Quick Exit

What to do if you are worried about a child

Child in Need Meetings - Information for Parents and Carers

What is a Child in Need meeting?

Child in Need meetings are held under Section 17 of the Children Act and are intended to bring together the ‘network’ around your child(ren). This typically includes the agencies involved with your family, (e.g., the school or health visitor) and significant friends or family members you have identified as supporting you and your family.

The purpose of the meeting is to develop and review the plan for your child(ren). Everyone will be asked to update on how the plan has been progressing from their point of view, to review the support and interventions and to amend or add to the plan accordingly This is a meeting to support you and your family. Together, we will agree the kind of support or intervention that is needed in the best interests of the children, and this may involve a range of agencies. The focus of the plan will be on your child/children’s wellbeing.  The plan should describe what the support provided should achieve and a timeframe.  If your child/ren are at an age where they will understand and be able to cope with the meeting, they are usually invited.

Why is the meeting happening?

The Child and Family Assessment completed with you and your family will have identified that your children have needs that require additional support and this might be related to their health or development. Each member of the ‘network’ whether that is family or agency will have their own role and responsibilities in making sure that the plan meets your child’s needs in an agreed amount of time.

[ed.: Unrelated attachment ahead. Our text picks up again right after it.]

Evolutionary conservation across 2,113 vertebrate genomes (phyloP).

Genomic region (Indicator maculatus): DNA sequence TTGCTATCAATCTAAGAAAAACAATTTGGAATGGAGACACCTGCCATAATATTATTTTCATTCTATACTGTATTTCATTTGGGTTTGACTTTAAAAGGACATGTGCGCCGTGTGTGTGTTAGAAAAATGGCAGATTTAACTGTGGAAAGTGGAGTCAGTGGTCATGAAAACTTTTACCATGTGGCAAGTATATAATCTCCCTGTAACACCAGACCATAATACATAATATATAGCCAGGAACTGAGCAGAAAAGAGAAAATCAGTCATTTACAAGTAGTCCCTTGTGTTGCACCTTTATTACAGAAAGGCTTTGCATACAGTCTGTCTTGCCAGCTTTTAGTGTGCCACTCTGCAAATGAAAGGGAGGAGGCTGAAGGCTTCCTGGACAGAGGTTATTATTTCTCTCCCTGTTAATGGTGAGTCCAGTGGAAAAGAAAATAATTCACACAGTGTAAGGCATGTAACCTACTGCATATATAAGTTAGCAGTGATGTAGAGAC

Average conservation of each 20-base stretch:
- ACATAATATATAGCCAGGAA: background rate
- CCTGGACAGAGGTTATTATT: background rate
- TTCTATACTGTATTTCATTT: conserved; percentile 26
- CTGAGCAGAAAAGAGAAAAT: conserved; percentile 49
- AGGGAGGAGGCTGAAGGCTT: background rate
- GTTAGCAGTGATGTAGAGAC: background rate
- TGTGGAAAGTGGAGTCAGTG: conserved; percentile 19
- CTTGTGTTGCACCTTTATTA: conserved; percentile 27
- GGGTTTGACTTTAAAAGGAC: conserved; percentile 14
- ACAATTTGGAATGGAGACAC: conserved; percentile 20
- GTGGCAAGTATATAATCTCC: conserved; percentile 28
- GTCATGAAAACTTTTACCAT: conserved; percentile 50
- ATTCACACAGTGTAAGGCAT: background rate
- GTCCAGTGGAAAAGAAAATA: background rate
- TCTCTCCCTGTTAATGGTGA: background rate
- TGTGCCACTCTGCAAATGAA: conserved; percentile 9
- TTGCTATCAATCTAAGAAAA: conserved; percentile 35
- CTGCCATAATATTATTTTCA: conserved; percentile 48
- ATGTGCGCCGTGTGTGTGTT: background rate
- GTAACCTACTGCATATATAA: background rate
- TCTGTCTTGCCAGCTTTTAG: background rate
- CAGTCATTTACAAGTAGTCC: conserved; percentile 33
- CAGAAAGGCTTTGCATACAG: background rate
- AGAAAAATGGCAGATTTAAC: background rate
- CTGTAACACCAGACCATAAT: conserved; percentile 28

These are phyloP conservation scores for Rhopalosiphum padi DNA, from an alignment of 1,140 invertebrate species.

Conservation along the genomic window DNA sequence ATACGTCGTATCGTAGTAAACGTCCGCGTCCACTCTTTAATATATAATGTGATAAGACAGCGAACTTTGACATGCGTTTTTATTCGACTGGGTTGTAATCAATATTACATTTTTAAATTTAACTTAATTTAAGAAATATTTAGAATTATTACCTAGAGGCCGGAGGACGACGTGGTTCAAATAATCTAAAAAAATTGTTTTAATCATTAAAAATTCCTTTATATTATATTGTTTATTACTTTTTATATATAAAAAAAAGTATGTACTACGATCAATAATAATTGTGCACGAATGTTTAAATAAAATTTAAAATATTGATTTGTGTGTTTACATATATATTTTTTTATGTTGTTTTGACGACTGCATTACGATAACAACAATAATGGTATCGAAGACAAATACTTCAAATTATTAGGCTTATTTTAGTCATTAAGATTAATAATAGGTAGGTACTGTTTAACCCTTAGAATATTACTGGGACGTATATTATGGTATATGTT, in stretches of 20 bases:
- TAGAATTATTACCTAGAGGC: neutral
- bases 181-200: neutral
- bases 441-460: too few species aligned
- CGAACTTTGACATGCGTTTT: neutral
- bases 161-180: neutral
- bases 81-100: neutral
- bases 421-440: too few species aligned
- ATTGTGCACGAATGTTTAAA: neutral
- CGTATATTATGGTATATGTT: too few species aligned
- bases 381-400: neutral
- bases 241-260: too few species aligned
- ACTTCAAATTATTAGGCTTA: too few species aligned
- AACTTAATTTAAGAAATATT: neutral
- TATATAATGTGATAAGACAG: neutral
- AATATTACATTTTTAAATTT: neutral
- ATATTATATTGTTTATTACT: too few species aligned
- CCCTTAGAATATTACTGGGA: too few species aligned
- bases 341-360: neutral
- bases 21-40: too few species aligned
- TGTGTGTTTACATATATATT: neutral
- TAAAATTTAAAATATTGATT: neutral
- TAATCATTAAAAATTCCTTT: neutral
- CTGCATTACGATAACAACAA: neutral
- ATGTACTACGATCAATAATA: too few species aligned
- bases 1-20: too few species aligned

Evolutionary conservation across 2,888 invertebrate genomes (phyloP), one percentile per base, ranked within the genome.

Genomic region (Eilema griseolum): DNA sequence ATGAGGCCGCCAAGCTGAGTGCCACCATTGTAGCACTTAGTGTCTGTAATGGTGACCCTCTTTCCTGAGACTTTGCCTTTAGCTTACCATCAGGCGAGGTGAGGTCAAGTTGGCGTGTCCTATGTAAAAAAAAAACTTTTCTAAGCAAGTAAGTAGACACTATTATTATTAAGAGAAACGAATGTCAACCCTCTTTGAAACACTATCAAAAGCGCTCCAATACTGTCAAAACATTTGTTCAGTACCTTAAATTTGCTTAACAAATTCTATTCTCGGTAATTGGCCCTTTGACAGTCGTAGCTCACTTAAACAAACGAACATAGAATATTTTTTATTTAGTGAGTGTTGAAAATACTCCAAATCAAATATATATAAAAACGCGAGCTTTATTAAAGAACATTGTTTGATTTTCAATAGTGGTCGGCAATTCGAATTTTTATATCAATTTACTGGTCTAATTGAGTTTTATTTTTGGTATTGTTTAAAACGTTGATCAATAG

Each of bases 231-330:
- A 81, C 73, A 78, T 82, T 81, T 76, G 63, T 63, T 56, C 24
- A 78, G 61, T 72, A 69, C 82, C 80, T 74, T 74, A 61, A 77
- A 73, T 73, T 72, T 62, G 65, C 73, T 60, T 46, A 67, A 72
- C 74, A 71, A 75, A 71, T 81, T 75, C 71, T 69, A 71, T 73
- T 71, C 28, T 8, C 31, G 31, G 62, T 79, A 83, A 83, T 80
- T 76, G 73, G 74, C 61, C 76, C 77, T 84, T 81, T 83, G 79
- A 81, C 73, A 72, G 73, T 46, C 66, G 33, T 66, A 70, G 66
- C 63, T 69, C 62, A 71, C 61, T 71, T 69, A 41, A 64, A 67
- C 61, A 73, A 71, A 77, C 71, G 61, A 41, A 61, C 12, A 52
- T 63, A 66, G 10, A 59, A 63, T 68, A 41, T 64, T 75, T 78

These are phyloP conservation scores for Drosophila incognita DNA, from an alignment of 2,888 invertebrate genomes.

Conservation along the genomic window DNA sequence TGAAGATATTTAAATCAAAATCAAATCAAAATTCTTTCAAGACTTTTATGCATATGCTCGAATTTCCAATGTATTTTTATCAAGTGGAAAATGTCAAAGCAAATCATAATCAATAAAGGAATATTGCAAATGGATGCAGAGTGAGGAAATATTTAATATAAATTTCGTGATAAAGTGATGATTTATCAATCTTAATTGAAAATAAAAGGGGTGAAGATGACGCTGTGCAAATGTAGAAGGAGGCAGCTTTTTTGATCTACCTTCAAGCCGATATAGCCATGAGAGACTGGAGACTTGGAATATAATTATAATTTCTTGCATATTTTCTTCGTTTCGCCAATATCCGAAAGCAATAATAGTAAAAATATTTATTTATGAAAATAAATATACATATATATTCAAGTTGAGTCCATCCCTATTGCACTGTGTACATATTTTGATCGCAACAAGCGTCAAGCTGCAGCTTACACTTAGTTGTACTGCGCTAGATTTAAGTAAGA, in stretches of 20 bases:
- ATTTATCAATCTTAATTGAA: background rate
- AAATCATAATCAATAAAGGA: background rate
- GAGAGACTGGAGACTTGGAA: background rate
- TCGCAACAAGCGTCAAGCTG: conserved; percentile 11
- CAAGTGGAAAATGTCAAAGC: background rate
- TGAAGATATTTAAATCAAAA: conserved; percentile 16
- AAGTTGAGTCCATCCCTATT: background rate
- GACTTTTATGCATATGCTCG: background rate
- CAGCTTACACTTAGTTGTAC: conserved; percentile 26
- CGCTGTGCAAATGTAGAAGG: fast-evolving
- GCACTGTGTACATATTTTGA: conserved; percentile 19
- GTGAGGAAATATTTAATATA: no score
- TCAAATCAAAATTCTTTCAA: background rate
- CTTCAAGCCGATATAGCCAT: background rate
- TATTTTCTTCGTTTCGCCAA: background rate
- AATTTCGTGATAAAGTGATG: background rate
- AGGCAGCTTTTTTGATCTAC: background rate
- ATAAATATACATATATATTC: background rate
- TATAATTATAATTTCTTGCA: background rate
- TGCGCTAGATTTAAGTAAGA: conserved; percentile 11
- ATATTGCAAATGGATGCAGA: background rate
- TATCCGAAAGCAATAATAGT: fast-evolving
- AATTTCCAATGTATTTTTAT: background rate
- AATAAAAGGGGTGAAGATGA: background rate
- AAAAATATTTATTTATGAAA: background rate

Who will be there?

  • You, as the parent(s) and/or carer
  • The members of your family and friendship network that you or your children have identified as significant and important.
  • Your child/ren, if appropriate
  • Social Worker and/or Manager
  • Health professional (such as midwife/health visitor/school nurse)
  • Education (nursery keyworker/schoolteacher/learning mentor)

 There is an agenda for the meeting, and the lead professional (often the Social Worker) will take responsibility for the meeting and certain agencies (where applicable) must attend, such as health and education.  All of this needs your agreement in order for it to happen, but the main focus of the meeting is support for you and your family. It might feel a bit intimidating, but it is important to remember that you can use this meeting as a way of making sure your children’s needs are met and that you all get the support you need.

You and your family are the most important people to be in the meeting so if you are worried about attending it’s always better to speak to your Social Worker.

If English is not your first language and you feel you need an interpreter, you can take a family member with the agreement of the Social Worker, or you can ask your Social Worker if one can be provided by the local authority.

Where will it take place?

Child in Need meetings often include a number of people/agencies so they’re not held within your home, unless there are reasons (such as disability) which might prevent you attending. A typical venue might be a local children’s centre, a school, a library/community centre, or the Children’s Services offices.  Consideration should be given to as to any assistance you might need to attend the meeting.  This might include transport or disabled access and if you have school age children, you may need to make alternative plans to get them picked up.